Conti Ransomware’s Source Code Is Now Public
Internal Communications of Conti Ransomware Were Made Public by a Ukrainian Researcher.
Following the invasion of Ukraine, a member of the Conti ransomware group believed to be of Ukrainian origin, leaked the gang’s internal communications after the group’s leaders posted an aggressive pro-Russian message on their official website on Friday, in the aftermath of the Russian invasion of the country.
Internal records were disclosed via an email that was provided to a number of journalists and security experts, among other people.
What Is Happening?
Conti continues to suffer terrible blows thanks to the efforts of a Ukrainian researcher, who has leaked further internal chats, as well as the source of their ransomware, administration panels, and other information.
A Ukrainian researcher going by the name of “ContiLeaks” published 393 JSON files that included over 60,000 internal conversations seized from the Conti and Ryuk ransomware gang’s secret, encrypted XMPP chat server.
The conversations took place between January 21st, 2021, and February 27th, 2022, and they provided an invaluable amount of on-the-spot information on the cybercrime organization, including bitcoin addresses, how the organization is organized as a business, evading law enforcement, how they conduct their attacks, and much more.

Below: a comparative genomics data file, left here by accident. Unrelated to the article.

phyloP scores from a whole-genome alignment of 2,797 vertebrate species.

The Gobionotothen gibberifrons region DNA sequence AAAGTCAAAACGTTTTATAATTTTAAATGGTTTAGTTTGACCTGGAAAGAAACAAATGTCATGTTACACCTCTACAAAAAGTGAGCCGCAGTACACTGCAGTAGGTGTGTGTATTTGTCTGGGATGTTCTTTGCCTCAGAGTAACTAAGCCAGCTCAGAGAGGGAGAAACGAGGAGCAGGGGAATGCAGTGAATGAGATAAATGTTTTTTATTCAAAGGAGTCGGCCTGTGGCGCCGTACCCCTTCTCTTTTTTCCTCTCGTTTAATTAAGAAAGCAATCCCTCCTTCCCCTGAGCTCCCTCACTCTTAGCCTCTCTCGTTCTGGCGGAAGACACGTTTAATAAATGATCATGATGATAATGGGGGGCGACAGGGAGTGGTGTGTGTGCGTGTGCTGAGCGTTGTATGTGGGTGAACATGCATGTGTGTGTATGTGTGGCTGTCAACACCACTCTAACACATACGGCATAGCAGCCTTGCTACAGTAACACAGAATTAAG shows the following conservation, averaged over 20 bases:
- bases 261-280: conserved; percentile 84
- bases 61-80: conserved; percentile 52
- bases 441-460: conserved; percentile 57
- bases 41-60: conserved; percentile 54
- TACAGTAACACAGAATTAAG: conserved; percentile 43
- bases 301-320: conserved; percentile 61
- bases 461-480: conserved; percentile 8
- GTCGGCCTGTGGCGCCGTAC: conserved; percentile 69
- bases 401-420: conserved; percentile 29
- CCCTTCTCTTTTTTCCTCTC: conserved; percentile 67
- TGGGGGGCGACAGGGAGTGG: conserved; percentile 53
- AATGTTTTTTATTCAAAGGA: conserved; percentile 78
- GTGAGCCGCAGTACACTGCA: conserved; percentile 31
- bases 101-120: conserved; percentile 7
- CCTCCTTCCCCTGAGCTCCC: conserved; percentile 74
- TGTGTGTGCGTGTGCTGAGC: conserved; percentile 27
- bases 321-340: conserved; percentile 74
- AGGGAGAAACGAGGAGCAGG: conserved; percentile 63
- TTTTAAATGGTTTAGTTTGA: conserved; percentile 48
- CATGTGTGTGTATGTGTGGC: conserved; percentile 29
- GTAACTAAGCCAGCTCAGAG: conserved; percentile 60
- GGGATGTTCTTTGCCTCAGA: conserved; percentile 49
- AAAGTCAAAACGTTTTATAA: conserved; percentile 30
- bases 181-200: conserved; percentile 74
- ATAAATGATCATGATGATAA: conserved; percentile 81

The researcher continued to reveal more devastating Conti material, including an additional 148 JSON files with 107,000 internal communications since June 2020.
Following that, ContiLeaks continued publishing further information, including the gang’s administration panel source code as well as the BazarBackdoor API, images of storage servers, and other materials.
https://t.co/fndSSAY9Bs – conti source without locker src.
— conti leaks (@ContiLeaks) March 1, 2022
However, one aspect of the release that drew attention was a password-protected ZIP containing the source code for the Conti ransomware encryptor, decryptor, and constructor, all of which could be downloaded for free.
As BleepingComputer reports, despite the fact that the leaker did not disclose the password, another researcher was able to break it within minutes, giving everyone access to the source code for the Conti ransomware malware files.
The Hidden Dangers of This Leak
While making this code available to the public is beneficial for security research, some threat actors could as well use it to establish their own criminal operations based on it in the future.